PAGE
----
Situation in Syria (Q&A - Excerpt from the daily press briefing - October 9, 2012)
A : This visit falls within the framework of the process to organize and unify the Syrian opposition which we support. It’s a step in the right direction.
France was one of the first countries to support the Syrian opposition. We are in regular contact with the members of the civilian opposition, with the SNC of course, but also with other groups. President Hollande was the first Western head of state to receive the president of the SNC, Mr. Sayda. The minister has received him several times. He also received other opposition members, including former Syrian Prime Minister Mr. Riyad Hijab, on September 19. Furthermore, I want to remind you that the representatives of the opposition based within the country and outside it participated in the Friends of the Syrian People conference in Paris on July 6.
In our exchanges we encourage the opposition members based within the country and outside it to unite and to consolidate their efforts. It’s critical to maintain a political momentum that will allow a democratic and stable Syria to emerge. President Hollande has on several occasions – notably to the UNGA on September 25 – underscored that we should now prepare for the post-conflict period, by calling for the formation of an inclusive and representative interim government that will ensure respect for the rights of all communities, a government that we will recognize once it has been formed.
Yes, obviously efforts are being made in this direction and the visit by the president of the SNC in Syria is clear proof of that. It’s also clear that this is a long process, because it involves bringing together different components of the opposition and it has to be representative of the diversity, the mosaic of communities that make up Syria.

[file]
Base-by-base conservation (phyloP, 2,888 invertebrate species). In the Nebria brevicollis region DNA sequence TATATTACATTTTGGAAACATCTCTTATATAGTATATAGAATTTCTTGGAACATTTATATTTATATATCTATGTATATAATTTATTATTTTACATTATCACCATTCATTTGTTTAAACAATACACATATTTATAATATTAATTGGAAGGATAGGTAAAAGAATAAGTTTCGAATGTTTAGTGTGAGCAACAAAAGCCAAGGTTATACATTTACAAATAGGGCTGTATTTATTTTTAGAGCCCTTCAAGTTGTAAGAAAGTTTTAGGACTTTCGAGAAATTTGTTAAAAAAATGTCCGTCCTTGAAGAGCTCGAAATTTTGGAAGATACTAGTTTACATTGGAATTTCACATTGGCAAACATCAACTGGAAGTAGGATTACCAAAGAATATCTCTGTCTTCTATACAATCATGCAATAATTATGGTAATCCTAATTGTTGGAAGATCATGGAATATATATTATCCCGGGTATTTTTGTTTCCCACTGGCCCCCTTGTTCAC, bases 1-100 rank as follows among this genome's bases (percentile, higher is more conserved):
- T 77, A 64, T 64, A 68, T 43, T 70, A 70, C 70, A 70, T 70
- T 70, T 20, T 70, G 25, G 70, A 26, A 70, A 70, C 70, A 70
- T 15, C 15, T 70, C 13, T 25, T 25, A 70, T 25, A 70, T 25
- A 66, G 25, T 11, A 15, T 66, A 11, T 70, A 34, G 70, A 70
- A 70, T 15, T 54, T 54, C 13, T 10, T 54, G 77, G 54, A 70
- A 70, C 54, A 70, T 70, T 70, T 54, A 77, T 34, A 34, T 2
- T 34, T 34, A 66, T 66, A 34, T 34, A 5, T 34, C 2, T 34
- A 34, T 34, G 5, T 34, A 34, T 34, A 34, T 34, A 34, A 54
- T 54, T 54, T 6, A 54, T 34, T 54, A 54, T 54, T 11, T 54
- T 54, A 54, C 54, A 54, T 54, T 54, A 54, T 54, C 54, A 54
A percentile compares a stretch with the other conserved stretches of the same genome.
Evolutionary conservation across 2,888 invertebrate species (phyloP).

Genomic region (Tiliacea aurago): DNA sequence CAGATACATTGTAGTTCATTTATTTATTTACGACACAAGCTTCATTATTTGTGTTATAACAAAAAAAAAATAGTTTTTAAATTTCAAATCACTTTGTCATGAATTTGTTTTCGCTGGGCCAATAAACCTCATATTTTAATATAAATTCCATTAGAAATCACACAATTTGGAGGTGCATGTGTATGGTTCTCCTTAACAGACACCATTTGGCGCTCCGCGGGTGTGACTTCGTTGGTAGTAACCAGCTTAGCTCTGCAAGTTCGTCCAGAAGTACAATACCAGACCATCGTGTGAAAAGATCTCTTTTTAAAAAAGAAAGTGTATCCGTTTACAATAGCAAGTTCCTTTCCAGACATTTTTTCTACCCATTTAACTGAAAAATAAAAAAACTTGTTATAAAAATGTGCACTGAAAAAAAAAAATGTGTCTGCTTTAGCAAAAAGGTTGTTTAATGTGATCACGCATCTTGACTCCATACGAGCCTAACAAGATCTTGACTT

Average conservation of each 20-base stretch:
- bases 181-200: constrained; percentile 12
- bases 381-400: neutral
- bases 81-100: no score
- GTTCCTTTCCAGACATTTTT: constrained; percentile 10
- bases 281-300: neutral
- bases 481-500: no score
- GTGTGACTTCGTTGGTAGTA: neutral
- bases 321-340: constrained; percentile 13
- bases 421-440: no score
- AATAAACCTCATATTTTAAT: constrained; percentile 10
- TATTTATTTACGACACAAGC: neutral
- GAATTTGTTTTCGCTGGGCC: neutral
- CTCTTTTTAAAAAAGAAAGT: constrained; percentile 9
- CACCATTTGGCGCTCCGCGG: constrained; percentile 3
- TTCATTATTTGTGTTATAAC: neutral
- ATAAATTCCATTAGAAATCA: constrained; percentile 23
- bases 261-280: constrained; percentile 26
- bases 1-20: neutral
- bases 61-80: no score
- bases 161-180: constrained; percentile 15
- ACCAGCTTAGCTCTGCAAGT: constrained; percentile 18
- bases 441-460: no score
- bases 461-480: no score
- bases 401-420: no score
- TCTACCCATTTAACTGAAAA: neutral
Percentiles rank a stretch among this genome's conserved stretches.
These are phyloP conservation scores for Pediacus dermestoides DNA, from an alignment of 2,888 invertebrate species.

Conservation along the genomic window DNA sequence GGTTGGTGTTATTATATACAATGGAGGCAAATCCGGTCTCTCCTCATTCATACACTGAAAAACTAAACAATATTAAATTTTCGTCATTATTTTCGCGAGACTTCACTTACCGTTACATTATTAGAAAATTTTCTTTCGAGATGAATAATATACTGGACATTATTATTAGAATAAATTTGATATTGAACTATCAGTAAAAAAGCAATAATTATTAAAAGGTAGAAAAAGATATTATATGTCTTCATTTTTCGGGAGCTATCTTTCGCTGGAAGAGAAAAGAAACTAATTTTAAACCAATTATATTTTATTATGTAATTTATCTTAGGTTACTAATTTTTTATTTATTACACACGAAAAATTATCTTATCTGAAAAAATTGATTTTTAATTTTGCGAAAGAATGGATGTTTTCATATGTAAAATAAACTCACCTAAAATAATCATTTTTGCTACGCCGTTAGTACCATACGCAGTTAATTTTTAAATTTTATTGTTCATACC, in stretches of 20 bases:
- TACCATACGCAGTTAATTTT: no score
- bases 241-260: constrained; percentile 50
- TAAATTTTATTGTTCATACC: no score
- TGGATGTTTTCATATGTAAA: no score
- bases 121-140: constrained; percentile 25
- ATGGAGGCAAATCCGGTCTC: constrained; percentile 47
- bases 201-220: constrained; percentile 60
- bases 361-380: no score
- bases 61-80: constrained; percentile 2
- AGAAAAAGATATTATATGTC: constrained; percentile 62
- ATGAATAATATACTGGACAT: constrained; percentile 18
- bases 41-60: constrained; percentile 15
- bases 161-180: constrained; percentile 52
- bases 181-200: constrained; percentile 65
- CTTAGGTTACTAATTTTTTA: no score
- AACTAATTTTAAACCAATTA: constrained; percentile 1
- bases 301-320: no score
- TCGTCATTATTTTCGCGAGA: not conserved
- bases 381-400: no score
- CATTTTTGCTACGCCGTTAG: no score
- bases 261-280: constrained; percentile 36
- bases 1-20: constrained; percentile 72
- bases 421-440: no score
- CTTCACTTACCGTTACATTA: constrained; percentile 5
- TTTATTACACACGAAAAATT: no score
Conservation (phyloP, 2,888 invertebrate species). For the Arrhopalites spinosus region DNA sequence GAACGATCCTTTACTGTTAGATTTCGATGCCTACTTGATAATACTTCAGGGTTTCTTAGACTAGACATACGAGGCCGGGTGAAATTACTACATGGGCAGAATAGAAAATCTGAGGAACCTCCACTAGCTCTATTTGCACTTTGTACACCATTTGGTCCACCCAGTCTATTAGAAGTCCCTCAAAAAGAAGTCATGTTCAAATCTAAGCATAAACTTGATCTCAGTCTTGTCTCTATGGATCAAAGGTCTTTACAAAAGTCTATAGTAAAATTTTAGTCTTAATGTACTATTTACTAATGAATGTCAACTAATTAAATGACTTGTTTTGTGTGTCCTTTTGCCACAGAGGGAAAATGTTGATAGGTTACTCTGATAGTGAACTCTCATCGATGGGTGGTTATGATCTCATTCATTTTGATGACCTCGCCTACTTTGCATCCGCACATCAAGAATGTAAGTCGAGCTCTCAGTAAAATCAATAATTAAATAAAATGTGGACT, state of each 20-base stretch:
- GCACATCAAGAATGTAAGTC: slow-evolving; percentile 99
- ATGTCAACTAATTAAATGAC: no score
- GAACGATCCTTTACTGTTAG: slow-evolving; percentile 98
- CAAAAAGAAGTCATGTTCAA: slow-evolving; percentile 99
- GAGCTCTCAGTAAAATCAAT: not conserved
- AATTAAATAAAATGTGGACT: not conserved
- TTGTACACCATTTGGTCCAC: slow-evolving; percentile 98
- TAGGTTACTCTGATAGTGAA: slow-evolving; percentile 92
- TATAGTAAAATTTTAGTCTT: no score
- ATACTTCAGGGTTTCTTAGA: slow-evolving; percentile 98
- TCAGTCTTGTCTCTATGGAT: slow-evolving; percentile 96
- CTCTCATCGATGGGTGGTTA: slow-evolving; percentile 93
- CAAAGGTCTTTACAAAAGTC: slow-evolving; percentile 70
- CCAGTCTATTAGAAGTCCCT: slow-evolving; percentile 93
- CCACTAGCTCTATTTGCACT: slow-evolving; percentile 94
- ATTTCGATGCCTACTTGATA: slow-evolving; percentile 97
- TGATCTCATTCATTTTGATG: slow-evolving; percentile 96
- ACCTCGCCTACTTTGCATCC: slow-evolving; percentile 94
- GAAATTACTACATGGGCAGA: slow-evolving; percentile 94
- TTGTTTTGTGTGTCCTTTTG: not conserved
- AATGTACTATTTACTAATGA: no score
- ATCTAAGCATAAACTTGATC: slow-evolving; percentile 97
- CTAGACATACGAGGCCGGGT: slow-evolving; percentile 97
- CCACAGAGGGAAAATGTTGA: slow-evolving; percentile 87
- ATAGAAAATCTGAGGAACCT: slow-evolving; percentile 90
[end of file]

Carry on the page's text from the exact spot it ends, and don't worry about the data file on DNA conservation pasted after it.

There is a “maison des journalistes” which is indeed housing Syrian journalists who have moved to Paris. There are also other nationalities, but Syrian journalists in particular.
Regarding the applications for asylum and to give you some specific figures: in 2012, France received 281 applications for asylum from Syrian refugees; 231 applications were made to OFPRA (the French Office for the Protection of Refugees and Stateless Persons); 50 visa applications were made by asylum seekers. So 281 applications in all. Regarding the applications made to OFPRA, the approval rate at this stage is 91% and 16 out of the 50 visa applications by asylum seekers have been approved.
It’s useful to compare these figures with those of the previous year, since there’s been a sharp increase in the number of applications for asylum. 100 applications were made to OFPRA in 2011; this figure has increased to 231. There were 9 visa applications by asylum seekers; this figure has increased to 50. It’s also useful to note the increase in the approval rate. In 2011, the approval rate was 67.9%. It is now 91%.
The process of granting or refusing asylum is a national process. But there are some aspects of asylum legislation that are harmonized between the EU states. The so-called Dublin Agreements established the principle whereby asylum applications are dealt with in the country of entry.
And a point about humanitarian assistance. French bilateral assistance now amounts to €10 million. To this we have to add France’s share of EU assistance, i.e. approximately 20 million (16.5% of 119 million). These funds are used to help international agencies, NGOs, local networks in Syria and in the host country.
A final point in order to be clear about the Zaatari camp in Jordan. The camp has now registered 33, 672 arrivals since it opened on July 29. This field hospital is highly specialized in war surgery and infectious diseases. At last count, our vaccination campaign has immunized 5,877 children under 15, in partnership with Morocco, the Jordanian health authorities, WHO and UNICEF. 1,342 consultations by general practitioners and 138 psychiatric consultations were carried out in the field hospital.